“It’s not a major windstorm, it’s not a flood, it’s not a forest fire, all of which would be categorized as a catastrophic event. … But it’s actually an accumulation of attritional losses. The Texas circumstance is going to be comprised of several hundreds, if not thousands, of individual losses that all accumulate up to a total number that is staggering.” The figures are about $20-billion in total loss, he adds. “And that’s something that is going to have an impact on property insurers and underwriters.”

This is happening globally, which also affects the Canadian insurance market. And the reinsurers, which are insurance companies that insure the risks of other insurance companies, are also affected, driving rates higher, Mr. Charles adds.

Along with low interest rates that affect returns on the investments insurers make with the premiums they collect, insurers are managing costs and returns “by changing their price or by changing the amount of insurance they’re willing to put on the street for any one risk,” Mr. Charles says. “And those two things are creating challenges for the real estate operator.”

In this climate, it is importance for real estate companies to re-evaluate not only their insurance policies, but also their relationships with their insurers, and the information about their assets available to their insurers, he adds.

Property risks

“The things that we worry about are fire, flood, water – water coming from the bottom, water coming from the top. Those are the fundamentals that we manage against [through capital improvement and ongoing maintenance] and fundamentally insure against,” Mr. Lacheur says.

The risk varies across building type and depends on where assets are located.

“Industrial buildings are pretty simple,” Mr. Lacheur says. “They have a roof and walls and some basic systems. The risk is if you have a 50-storey office building and you have a water event on the 50th floor, it’s potentially catastrophic in that it could impact easily 20 floors or more of tenant space. And each of those become insurable events.”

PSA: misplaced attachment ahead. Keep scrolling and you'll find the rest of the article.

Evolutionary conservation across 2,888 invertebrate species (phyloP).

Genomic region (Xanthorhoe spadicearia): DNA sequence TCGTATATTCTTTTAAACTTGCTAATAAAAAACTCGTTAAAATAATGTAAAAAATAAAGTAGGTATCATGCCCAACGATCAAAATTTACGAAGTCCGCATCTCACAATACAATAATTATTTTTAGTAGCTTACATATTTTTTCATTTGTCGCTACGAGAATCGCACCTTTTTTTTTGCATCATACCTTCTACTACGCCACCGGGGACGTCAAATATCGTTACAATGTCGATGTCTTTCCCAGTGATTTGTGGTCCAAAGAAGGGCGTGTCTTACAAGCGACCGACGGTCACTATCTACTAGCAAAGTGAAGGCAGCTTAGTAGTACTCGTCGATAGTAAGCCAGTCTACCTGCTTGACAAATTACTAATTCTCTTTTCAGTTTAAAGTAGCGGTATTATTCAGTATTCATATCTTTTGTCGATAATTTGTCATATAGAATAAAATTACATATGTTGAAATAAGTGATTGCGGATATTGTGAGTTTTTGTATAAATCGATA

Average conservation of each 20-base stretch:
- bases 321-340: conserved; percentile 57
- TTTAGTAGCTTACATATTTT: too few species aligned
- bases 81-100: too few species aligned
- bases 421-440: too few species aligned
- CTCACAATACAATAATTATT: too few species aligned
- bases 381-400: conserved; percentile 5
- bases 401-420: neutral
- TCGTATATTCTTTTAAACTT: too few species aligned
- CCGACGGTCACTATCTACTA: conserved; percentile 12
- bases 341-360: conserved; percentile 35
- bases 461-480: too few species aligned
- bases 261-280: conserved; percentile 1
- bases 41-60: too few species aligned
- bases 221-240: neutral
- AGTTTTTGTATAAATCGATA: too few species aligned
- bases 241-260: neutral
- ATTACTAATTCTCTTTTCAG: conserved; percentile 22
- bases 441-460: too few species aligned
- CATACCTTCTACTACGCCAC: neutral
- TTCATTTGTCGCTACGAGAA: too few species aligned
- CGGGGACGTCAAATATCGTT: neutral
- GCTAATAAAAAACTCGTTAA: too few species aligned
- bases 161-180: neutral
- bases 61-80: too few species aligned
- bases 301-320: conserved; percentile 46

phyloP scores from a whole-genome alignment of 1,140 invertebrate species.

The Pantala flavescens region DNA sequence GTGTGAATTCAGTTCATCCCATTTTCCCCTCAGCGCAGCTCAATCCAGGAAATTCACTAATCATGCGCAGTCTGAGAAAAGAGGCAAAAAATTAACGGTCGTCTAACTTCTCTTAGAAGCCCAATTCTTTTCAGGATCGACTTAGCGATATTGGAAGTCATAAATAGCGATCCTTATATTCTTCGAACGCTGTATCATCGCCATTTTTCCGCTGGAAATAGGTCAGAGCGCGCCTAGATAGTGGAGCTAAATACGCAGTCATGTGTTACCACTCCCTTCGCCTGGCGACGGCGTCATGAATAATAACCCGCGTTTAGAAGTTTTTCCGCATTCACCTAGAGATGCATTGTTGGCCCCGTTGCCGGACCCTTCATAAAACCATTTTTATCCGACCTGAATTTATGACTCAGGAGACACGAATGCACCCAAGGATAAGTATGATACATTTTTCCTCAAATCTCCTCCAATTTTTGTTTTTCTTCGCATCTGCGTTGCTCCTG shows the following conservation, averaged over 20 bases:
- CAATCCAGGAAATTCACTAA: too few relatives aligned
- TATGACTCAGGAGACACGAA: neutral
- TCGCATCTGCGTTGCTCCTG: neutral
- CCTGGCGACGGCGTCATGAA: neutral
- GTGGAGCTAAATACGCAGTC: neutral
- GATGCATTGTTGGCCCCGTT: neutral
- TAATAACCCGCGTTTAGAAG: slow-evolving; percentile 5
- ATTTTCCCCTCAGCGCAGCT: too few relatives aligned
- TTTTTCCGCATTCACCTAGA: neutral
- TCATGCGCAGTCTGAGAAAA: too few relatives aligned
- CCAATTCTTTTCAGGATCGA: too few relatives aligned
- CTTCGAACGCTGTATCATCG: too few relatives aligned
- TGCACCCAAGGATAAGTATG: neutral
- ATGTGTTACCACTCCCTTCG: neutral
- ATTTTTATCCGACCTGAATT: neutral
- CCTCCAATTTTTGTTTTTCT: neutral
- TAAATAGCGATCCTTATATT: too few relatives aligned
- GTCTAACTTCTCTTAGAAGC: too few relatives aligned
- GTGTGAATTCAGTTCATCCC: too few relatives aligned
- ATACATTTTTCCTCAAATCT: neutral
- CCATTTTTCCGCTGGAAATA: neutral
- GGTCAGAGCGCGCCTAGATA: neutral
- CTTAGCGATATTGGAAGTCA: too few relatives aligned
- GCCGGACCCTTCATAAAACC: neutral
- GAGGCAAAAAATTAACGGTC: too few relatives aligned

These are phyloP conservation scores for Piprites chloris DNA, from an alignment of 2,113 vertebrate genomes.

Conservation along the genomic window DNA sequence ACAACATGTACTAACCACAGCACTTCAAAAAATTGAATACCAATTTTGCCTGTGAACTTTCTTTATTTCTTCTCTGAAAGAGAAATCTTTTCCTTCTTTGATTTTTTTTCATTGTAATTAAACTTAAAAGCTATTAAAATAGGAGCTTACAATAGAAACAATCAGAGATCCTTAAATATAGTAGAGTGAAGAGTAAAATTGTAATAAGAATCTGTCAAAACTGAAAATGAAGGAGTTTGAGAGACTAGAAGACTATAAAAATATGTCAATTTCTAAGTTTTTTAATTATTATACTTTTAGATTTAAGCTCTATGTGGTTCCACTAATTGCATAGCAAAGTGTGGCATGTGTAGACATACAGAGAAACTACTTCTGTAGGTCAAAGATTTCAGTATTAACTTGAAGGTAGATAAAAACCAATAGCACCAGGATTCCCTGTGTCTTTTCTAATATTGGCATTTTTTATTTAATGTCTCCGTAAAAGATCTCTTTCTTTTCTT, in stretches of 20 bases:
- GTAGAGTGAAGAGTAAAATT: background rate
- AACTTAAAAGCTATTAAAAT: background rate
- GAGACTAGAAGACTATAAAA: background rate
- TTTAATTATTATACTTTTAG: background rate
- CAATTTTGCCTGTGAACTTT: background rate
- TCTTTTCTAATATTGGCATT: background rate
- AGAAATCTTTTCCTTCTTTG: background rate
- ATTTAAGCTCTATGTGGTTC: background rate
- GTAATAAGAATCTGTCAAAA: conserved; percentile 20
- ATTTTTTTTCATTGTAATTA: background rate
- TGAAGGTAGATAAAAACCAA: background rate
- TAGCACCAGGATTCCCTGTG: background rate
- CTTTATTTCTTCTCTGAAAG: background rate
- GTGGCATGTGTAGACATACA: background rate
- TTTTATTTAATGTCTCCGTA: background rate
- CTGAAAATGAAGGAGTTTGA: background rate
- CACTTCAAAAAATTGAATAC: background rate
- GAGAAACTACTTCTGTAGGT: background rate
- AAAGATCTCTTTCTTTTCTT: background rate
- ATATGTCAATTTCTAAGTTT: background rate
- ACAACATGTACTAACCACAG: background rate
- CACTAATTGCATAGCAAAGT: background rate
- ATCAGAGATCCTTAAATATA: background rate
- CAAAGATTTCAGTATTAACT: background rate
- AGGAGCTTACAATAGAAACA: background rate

Each part of the country has got its own set of risks, Mr. Kennedy says. “Earthquake risk on the West Coast, a good chunk of British Columbia, is a much higher concern for people who have assets in that area, as is the Ottawa Valley and Quebec City corridor, which is a secondary earthquake zone. Flood risk is a challenge for people who have assets near major rivers, like Calgary and … the Saguenay River area. … Then you have hailstorm [and tornado] risks that are more prominent on the prairies, and wildfire risks are more prevalent where you are surrounded by forest. On the East Coast you have hurricane risks.”

Lessons from the pandemic

“The lesson to be learned [from COVID-19] is that everyone needs to be focused on all kinds of outcomes and probabilities of anything that can happen, and … determine what can we do to mitigate that risk. Either in a practical sense or on a risk-transfer basis, which is what essentially insurance is,” Mr. Kennedy says.

But, because it would be prohibitive to act on and insure every risk, it is important for companies to have a broader enterprise risk management plan, he adds.

“Risk is only increasing in importance and will continue [to do so] over the foreseeable future,” Mr. Kennedy says. “The world is just a riskier place, as we have seen, and that manifests itself in many cases to your insurance costs. And real estate is just as much if not more susceptible to all that because it’s broad-based across the country.”